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This talk was delivered at the USING OPEN DATA policy modeling, citizen empowerment, data journalism workshop (19-20 June, 2012), organised by the W3C, hosted by the European Commission.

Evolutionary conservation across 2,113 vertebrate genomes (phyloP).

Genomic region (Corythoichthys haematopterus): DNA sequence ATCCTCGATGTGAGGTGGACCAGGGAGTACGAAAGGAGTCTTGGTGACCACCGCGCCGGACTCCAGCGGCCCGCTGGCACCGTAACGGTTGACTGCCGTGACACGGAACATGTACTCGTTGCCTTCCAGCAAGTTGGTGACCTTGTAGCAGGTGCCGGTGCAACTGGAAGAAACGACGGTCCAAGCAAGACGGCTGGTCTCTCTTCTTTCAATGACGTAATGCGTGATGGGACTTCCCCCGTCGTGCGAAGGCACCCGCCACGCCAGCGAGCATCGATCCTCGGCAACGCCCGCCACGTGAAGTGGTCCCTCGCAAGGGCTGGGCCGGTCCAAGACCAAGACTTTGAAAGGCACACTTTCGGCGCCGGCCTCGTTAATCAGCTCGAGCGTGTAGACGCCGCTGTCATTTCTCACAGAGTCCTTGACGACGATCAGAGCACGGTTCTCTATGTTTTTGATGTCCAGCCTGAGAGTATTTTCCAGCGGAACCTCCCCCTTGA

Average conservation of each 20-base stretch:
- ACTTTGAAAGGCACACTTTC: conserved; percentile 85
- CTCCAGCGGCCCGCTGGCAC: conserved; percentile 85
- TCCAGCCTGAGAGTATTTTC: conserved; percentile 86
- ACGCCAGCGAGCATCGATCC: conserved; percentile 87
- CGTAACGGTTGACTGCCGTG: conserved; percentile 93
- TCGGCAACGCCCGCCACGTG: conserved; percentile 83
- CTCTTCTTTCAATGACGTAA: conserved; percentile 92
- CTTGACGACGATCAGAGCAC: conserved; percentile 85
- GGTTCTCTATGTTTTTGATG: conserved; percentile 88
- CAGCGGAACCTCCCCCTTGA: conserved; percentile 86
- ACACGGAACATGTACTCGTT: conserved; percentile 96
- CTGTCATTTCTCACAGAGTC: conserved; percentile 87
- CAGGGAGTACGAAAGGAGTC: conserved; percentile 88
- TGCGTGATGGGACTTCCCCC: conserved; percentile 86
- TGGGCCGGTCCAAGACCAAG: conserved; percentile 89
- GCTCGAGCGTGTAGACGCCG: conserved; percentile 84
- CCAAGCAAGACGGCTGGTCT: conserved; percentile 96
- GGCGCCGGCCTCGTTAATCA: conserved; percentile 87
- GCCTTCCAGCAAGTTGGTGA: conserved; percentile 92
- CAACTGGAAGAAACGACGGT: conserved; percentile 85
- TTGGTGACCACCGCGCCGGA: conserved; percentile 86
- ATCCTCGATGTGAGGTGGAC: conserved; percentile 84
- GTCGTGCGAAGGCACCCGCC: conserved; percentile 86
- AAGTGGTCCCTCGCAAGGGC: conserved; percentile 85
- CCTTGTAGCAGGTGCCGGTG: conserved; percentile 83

The talk addresses issues of everyday data, related to ‘mundane issues’ that people relate to easily, principally because they feature in their everyday lives. This allows for a rethinking of political participation and civic engagement beyond the rather stale ways in which this is measured traditionally. The paper is interested in ‘really useful’ data, which has the ordinary end user firmly in mind. Specifically it highlights these issues through a case study of allotments in the UK, small plots of land rented from the council to grow fruits and vegetables. This case study highlights larger issues concerning the use and value of open data as well as how data driven journalism can play a role in telling these important stories. It highlight this as an open data case study that could embed open data ideas more firmly in the mainstream and take it outside the world of technology. Having an allotment and growing your own food have become incredibly popular in recent years. Due to a real shortage in allotments, lack of creation of new plots, and ever-growing waiting lists, this research is interested in building on and extending previous work in this area, addressing the following questions: How can allotment data be made really useful?; How can open data go mainstream, securing wide use adoption?
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